Channelpedia

PubMed 17959752


Referenced in Channelpedia wiki pages of: none

Automatically associated channels: Kir1.1 , Kir4.1



Title: Free radical stress-mediated loss of Kcnj10 protein expression in stria vascularis contributes to deafness in Pendred syndrome mouse model.

Authors: Ruchira Singh, Philine Wangemann

Journal, date & volume: Am. J. Physiol. Renal Physiol., 2008 Jan , 294, F139-48

PubMed link: http://www.ncbi.nlm.nih.gov/pubmed/17959752


Abstract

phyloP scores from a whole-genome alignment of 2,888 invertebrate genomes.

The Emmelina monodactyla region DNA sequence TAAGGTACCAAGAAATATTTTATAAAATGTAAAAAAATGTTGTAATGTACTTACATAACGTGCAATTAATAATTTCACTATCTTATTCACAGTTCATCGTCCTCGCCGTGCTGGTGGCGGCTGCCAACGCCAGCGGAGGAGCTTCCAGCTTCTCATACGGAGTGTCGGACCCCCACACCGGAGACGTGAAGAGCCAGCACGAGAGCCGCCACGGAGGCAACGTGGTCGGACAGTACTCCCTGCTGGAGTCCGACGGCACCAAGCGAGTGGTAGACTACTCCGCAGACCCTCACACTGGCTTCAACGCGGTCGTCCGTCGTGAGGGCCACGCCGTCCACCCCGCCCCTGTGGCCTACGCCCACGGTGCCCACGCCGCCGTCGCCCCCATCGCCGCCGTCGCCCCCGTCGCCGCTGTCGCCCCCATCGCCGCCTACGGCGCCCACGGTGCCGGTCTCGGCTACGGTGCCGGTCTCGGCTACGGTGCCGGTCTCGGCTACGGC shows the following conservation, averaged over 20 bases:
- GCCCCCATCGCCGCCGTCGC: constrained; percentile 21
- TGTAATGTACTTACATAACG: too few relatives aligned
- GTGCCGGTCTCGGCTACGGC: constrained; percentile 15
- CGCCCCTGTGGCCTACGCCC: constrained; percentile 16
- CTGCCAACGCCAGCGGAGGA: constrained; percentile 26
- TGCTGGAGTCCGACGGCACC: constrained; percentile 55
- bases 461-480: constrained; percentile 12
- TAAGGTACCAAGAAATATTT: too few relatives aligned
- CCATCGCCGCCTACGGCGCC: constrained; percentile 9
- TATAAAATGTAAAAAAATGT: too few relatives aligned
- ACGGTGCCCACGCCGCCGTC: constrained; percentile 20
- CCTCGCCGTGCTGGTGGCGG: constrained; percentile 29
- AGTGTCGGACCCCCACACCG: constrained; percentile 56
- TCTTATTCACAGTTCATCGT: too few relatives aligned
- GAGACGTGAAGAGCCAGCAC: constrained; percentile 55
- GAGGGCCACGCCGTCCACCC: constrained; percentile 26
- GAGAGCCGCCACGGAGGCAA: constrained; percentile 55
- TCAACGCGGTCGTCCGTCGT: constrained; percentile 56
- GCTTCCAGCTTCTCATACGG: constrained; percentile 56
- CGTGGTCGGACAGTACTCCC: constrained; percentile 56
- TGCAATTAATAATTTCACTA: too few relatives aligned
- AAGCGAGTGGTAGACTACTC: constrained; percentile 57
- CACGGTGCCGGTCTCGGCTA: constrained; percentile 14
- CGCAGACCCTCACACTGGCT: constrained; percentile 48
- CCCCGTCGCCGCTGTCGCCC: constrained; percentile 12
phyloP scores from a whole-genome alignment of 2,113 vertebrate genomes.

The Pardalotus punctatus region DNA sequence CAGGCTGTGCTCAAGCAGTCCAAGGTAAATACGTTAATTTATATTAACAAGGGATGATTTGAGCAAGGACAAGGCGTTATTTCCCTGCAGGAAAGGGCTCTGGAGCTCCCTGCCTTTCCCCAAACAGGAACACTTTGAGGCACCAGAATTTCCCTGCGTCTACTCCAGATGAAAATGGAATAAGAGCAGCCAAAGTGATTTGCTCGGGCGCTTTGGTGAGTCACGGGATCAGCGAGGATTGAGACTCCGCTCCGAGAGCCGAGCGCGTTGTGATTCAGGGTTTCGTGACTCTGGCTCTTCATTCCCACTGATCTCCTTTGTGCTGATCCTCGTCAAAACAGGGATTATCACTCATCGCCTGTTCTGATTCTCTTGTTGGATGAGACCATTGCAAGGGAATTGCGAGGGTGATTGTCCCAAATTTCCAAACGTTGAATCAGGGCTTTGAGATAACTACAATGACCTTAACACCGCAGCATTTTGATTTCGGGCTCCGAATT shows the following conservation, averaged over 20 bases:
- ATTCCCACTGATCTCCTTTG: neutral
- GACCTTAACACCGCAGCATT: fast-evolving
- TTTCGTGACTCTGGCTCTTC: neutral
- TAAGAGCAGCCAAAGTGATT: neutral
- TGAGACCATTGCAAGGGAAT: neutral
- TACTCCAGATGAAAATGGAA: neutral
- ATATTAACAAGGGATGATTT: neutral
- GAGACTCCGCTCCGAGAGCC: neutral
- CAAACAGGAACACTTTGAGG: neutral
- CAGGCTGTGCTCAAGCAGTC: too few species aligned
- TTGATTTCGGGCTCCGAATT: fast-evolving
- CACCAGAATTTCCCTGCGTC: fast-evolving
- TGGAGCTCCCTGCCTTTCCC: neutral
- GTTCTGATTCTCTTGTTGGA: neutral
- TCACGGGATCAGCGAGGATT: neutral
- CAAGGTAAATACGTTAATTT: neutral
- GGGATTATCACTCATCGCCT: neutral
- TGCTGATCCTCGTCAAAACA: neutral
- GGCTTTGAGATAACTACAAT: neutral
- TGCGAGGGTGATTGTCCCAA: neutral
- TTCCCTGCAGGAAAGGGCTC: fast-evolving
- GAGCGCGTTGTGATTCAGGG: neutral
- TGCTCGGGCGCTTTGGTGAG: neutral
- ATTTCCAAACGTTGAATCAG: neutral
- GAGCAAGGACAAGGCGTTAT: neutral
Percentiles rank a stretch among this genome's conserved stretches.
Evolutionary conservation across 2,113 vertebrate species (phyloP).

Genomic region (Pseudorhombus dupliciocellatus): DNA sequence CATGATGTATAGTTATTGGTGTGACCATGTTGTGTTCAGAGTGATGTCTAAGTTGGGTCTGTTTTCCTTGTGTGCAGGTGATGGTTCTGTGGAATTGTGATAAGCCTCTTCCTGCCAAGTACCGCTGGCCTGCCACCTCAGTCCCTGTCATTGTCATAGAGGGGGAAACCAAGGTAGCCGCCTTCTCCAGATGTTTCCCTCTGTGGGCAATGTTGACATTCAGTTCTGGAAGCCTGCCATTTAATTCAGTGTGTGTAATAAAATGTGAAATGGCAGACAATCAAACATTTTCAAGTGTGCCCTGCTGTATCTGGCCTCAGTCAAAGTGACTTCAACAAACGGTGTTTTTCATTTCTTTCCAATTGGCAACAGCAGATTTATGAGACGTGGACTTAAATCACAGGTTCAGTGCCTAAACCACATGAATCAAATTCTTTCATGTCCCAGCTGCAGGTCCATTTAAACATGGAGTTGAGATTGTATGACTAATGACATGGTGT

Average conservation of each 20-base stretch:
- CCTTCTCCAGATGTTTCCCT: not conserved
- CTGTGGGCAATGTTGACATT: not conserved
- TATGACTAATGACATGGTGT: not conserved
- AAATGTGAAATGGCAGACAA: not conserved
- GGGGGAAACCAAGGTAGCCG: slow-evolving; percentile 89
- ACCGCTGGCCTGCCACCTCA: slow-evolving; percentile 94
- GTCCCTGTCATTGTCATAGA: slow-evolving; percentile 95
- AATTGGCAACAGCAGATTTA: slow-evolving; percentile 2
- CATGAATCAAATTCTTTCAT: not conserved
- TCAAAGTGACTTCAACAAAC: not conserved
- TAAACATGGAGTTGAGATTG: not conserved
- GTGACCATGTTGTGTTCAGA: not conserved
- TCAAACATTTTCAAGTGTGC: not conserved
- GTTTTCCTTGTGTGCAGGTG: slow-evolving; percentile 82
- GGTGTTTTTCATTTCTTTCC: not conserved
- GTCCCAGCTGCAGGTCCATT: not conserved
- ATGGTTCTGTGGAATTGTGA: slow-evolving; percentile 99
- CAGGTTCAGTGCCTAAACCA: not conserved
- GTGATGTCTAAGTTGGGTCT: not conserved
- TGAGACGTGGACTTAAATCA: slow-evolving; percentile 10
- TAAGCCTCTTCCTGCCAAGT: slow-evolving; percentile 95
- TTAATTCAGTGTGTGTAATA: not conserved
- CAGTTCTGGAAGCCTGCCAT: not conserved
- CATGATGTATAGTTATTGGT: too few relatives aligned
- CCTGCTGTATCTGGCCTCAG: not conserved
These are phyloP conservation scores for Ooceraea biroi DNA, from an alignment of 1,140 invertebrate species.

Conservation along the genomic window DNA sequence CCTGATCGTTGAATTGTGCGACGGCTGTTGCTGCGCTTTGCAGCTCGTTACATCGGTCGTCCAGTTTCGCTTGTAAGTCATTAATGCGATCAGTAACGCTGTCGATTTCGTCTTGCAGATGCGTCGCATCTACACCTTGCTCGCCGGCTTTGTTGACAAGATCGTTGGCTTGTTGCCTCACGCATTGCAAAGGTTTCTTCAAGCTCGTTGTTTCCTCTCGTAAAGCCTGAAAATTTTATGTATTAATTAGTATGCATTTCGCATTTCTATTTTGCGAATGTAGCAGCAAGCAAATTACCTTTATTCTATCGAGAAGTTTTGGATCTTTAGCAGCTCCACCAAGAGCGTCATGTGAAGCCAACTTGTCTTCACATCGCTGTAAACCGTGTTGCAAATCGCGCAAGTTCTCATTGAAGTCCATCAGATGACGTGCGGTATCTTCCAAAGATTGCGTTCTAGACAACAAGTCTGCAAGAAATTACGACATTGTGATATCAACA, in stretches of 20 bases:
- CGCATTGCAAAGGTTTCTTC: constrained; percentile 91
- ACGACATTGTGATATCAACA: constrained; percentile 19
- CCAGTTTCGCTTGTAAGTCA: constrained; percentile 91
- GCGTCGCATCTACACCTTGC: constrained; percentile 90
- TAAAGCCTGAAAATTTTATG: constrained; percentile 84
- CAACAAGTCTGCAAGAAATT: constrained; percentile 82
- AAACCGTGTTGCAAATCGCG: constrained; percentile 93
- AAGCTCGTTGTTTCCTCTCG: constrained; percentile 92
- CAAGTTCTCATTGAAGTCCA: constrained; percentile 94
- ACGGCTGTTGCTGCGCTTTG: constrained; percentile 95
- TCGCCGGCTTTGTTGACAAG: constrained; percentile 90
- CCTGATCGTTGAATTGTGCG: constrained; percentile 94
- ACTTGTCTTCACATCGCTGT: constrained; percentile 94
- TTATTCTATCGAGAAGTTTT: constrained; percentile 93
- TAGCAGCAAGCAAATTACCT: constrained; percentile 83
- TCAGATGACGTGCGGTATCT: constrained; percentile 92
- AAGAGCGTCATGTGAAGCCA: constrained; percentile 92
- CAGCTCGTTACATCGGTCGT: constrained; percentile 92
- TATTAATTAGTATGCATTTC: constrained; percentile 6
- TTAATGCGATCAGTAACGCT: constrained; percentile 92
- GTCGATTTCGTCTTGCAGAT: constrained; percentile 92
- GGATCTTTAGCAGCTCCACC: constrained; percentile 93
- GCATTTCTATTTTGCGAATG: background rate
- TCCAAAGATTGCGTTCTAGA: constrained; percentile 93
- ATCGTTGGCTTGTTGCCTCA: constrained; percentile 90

Pendred syndrome is due to loss-of-function mutations of Slc26a4, which codes for the HCO(3)(-) transporter pendrin. Loss of pendrin causes deafness via a loss of the K(+) channel Kcnj10 in stria vascularis and consequent loss of the endocochlear potential. Pendrin and Kcnj10 are expressed in different cell types. Here, we report that free radical stress provides a link between the loss of Kcnj10 and the loss of pendrin. Studies were performed using native and cultured stria vascularis from Slc26a4(+/-) and Slc26a4(-/-) mice as well as Chinese hamster ovary (CHO)-K1 cells. Kcnj10, oxidized proteins, and proteins involved in iron metabolism were quantified by Western blotting. Nitrated proteins were quantified by ELISA. Total iron was measured by ferrozine spectrophotometry and gene expression was quantified by qRT-PCR. At postnatal day 10 (P10), stria vascularis from Slc26a4(+/-) and Slc26a4(-/-) mice expressed similar amounts of Kcnj10. Slc26a4(-/-) mice lost Kcnj10 expression during the next 5 days of development. In contrast, stria vascularis, obtained from P10 Slc26a4(-/-) mice and kept in culture for 5 days, maintained Kcnj10 expression. Stria vascularis from Slc26a4(-/-) mice was found to suffer from free radical stress evident by elevated amounts of oxidized and nitrated proteins and other changes in protein and gene expression. Free radical stress induced by 3-morpholinosydnonimine-N-ethylcarbamide was found to be sufficient to reduce Kcnj10 expression in CHO-K1 cells. These data demonstrate that free radical stress provides a link between loss of pendrin and loss of Kcnj10 in Slc26a4(-/-) mice and possibly in human patients suffering from Pendred syndrome.